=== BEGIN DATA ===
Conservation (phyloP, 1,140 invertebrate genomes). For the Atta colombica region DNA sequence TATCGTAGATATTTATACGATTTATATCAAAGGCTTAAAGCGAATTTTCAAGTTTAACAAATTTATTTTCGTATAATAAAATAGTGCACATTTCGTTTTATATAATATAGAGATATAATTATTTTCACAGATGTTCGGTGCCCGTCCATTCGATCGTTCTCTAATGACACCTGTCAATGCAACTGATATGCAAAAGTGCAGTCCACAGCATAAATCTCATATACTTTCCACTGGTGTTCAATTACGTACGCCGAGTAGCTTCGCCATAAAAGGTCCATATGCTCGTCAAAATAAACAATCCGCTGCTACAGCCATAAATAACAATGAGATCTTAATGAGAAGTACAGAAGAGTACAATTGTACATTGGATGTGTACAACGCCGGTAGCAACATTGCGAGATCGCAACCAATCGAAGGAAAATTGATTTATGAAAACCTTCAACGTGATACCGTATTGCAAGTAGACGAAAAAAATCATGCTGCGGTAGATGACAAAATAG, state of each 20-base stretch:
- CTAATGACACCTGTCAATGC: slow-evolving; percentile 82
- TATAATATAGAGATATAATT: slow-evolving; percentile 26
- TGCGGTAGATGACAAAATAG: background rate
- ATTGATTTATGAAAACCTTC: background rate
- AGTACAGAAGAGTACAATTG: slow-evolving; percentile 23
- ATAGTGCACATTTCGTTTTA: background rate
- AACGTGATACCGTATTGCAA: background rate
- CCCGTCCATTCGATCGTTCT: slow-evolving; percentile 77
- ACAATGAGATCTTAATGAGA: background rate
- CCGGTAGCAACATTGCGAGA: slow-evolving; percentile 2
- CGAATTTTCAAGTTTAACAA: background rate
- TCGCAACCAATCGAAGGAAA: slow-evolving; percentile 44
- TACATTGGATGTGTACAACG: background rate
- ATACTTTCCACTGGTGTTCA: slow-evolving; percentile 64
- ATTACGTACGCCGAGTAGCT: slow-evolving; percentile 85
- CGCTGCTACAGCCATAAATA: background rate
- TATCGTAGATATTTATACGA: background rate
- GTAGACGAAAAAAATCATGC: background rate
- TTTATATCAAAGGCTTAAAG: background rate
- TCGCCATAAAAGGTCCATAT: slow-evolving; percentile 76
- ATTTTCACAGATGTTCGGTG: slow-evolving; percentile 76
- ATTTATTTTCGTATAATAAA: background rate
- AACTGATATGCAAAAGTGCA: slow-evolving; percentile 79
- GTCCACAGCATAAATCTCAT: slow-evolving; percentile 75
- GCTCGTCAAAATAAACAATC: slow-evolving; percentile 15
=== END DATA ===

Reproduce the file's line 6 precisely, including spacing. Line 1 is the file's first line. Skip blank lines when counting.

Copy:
- AGTACAGAAGAGTACAATTG: slow-evolving; percentile 23